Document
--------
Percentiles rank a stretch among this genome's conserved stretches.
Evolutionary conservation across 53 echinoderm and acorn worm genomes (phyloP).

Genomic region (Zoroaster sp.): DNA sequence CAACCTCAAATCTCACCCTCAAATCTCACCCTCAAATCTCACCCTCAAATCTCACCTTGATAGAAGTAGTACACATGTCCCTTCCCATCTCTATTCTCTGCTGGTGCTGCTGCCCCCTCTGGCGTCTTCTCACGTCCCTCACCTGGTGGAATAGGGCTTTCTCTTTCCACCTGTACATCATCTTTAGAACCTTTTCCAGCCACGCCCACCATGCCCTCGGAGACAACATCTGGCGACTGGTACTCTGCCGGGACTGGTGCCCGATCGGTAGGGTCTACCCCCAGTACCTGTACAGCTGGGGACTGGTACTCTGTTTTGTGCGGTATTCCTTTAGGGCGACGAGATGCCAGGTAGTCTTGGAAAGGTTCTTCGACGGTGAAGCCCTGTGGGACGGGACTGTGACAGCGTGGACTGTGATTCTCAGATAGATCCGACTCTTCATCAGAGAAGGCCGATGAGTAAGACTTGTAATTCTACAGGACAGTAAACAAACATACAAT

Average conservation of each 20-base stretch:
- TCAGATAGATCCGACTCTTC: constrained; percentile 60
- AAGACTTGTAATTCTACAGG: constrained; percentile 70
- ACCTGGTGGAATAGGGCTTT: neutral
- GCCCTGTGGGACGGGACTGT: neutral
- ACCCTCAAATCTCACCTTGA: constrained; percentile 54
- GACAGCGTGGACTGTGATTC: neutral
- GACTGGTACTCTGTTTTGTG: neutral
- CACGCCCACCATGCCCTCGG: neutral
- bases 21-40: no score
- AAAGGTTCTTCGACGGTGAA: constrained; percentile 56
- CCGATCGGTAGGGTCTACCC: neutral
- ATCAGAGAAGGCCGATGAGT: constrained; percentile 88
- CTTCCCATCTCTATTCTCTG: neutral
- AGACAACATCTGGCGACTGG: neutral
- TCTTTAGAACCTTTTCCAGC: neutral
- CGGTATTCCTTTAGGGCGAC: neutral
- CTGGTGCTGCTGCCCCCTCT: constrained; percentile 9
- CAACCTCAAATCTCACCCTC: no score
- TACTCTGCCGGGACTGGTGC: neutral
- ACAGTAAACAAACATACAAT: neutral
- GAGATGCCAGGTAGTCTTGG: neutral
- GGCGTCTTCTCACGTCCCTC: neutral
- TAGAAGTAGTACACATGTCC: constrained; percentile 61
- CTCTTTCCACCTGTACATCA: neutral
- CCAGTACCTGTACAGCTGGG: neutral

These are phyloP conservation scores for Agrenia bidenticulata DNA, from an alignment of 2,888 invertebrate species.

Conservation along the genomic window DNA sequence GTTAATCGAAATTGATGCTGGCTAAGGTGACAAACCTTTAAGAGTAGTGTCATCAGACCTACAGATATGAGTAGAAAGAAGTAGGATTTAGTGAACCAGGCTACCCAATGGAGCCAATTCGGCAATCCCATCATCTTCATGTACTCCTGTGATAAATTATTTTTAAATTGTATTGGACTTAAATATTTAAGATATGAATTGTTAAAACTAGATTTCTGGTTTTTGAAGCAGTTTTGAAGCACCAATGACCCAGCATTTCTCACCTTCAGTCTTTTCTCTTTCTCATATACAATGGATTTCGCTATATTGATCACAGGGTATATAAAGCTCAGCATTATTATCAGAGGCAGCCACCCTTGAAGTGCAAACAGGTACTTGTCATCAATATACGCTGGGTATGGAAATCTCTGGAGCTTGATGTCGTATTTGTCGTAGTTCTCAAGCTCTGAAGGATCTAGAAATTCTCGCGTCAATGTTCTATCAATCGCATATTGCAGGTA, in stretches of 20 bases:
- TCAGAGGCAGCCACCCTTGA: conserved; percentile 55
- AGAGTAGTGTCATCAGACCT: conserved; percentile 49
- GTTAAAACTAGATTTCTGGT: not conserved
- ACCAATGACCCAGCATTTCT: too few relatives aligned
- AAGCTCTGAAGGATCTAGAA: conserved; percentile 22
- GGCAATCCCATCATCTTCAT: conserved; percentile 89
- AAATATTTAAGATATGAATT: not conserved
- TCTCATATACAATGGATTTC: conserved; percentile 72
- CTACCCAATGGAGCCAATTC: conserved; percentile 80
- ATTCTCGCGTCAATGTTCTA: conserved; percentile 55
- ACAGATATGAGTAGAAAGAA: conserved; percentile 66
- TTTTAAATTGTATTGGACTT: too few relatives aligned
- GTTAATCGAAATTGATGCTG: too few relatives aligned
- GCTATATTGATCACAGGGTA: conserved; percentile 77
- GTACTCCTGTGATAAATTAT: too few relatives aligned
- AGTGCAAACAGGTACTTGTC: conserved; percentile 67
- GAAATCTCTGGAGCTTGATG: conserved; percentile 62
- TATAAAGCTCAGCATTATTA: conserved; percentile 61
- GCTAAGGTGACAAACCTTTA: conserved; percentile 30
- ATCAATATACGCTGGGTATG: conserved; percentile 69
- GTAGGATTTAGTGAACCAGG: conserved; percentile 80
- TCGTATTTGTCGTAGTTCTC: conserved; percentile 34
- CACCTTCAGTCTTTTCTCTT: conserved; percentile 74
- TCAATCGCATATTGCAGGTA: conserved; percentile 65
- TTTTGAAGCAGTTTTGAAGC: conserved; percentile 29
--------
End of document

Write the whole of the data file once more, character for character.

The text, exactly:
Percentiles rank a stretch among this genome's conserved stretches.
Evolutionary conservation across 53 echinoderm and acorn worm genomes (phyloP).

Genomic region (Zoroaster sp.): DNA sequence CAACCTCAAATCTCACCCTCAAATCTCACCCTCAAATCTCACCCTCAAATCTCACCTTGATAGAAGTAGTACACATGTCCCTTCCCATCTCTATTCTCTGCTGGTGCTGCTGCCCCCTCTGGCGTCTTCTCACGTCCCTCACCTGGTGGAATAGGGCTTTCTCTTTCCACCTGTACATCATCTTTAGAACCTTTTCCAGCCACGCCCACCATGCCCTCGGAGACAACATCTGGCGACTGGTACTCTGCCGGGACTGGTGCCCGATCGGTAGGGTCTACCCCCAGTACCTGTACAGCTGGGGACTGGTACTCTGTTTTGTGCGGTATTCCTTTAGGGCGACGAGATGCCAGGTAGTCTTGGAAAGGTTCTTCGACGGTGAAGCCCTGTGGGACGGGACTGTGACAGCGTGGACTGTGATTCTCAGATAGATCCGACTCTTCATCAGAGAAGGCCGATGAGTAAGACTTGTAATTCTACAGGACAGTAAACAAACATACAAT

Average conservation of each 20-base stretch:
- TCAGATAGATCCGACTCTTC: constrained; percentile 60
- AAGACTTGTAATTCTACAGG: constrained; percentile 70
- ACCTGGTGGAATAGGGCTTT: neutral
- GCCCTGTGGGACGGGACTGT: neutral
- ACCCTCAAATCTCACCTTGA: constrained; percentile 54
- GACAGCGTGGACTGTGATTC: neutral
- GACTGGTACTCTGTTTTGTG: neutral
- CACGCCCACCATGCCCTCGG: neutral
- bases 21-40: no score
- AAAGGTTCTTCGACGGTGAA: constrained; percentile 56
- CCGATCGGTAGGGTCTACCC: neutral
- ATCAGAGAAGGCCGATGAGT: constrained; percentile 88
- CTTCCCATCTCTATTCTCTG: neutral
- AGACAACATCTGGCGACTGG: neutral
- TCTTTAGAACCTTTTCCAGC: neutral
- CGGTATTCCTTTAGGGCGAC: neutral
- CTGGTGCTGCTGCCCCCTCT: constrained; percentile 9
- CAACCTCAAATCTCACCCTC: no score
- TACTCTGCCGGGACTGGTGC: neutral
- ACAGTAAACAAACATACAAT: neutral
- GAGATGCCAGGTAGTCTTGG: neutral
- GGCGTCTTCTCACGTCCCTC: neutral
- TAGAAGTAGTACACATGTCC: constrained; percentile 61
- CTCTTTCCACCTGTACATCA: neutral
- CCAGTACCTGTACAGCTGGG: neutral

These are phyloP conservation scores for Agrenia bidenticulata DNA, from an alignment of 2,888 invertebrate species.

Conservation along the genomic window DNA sequence GTTAATCGAAATTGATGCTGGCTAAGGTGACAAACCTTTAAGAGTAGTGTCATCAGACCTACAGATATGAGTAGAAAGAAGTAGGATTTAGTGAACCAGGCTACCCAATGGAGCCAATTCGGCAATCCCATCATCTTCATGTACTCCTGTGATAAATTATTTTTAAATTGTATTGGACTTAAATATTTAAGATATGAATTGTTAAAACTAGATTTCTGGTTTTTGAAGCAGTTTTGAAGCACCAATGACCCAGCATTTCTCACCTTCAGTCTTTTCTCTTTCTCATATACAATGGATTTCGCTATATTGATCACAGGGTATATAAAGCTCAGCATTATTATCAGAGGCAGCCACCCTTGAAGTGCAAACAGGTACTTGTCATCAATATACGCTGGGTATGGAAATCTCTGGAGCTTGATGTCGTATTTGTCGTAGTTCTCAAGCTCTGAAGGATCTAGAAATTCTCGCGTCAATGTTCTATCAATCGCATATTGCAGGTA, in stretches of 20 bases:
- TCAGAGGCAGCCACCCTTGA: conserved; percentile 55
- AGAGTAGTGTCATCAGACCT: conserved; percentile 49
- GTTAAAACTAGATTTCTGGT: not conserved
- ACCAATGACCCAGCATTTCT: too few relatives aligned
- AAGCTCTGAAGGATCTAGAA: conserved; percentile 22
- GGCAATCCCATCATCTTCAT: conserved; percentile 89
- AAATATTTAAGATATGAATT: not conserved
- TCTCATATACAATGGATTTC: conserved; percentile 72
- CTACCCAATGGAGCCAATTC: conserved; percentile 80
- ATTCTCGCGTCAATGTTCTA: conserved; percentile 55
- ACAGATATGAGTAGAAAGAA: conserved; percentile 66
- TTTTAAATTGTATTGGACTT: too few relatives aligned
- GTTAATCGAAATTGATGCTG: too few relatives aligned
- GCTATATTGATCACAGGGTA: conserved; percentile 77
- GTACTCCTGTGATAAATTAT: too few relatives aligned
- AGTGCAAACAGGTACTTGTC: conserved; percentile 67
- GAAATCTCTGGAGCTTGATG: conserved; percentile 62
- TATAAAGCTCAGCATTATTA: conserved; percentile 61
- GCTAAGGTGACAAACCTTTA: conserved; percentile 30
- ATCAATATACGCTGGGTATG: conserved; percentile 69
- GTAGGATTTAGTGAACCAGG: conserved; percentile 80
- TCGTATTTGTCGTAGTTCTC: conserved; percentile 34
- CACCTTCAGTCTTTTCTCTT: conserved; percentile 74
- TCAATCGCATATTGCAGGTA: conserved; percentile 65
- TTTTGAAGCAGTTTTGAAGC: conserved; percentile 29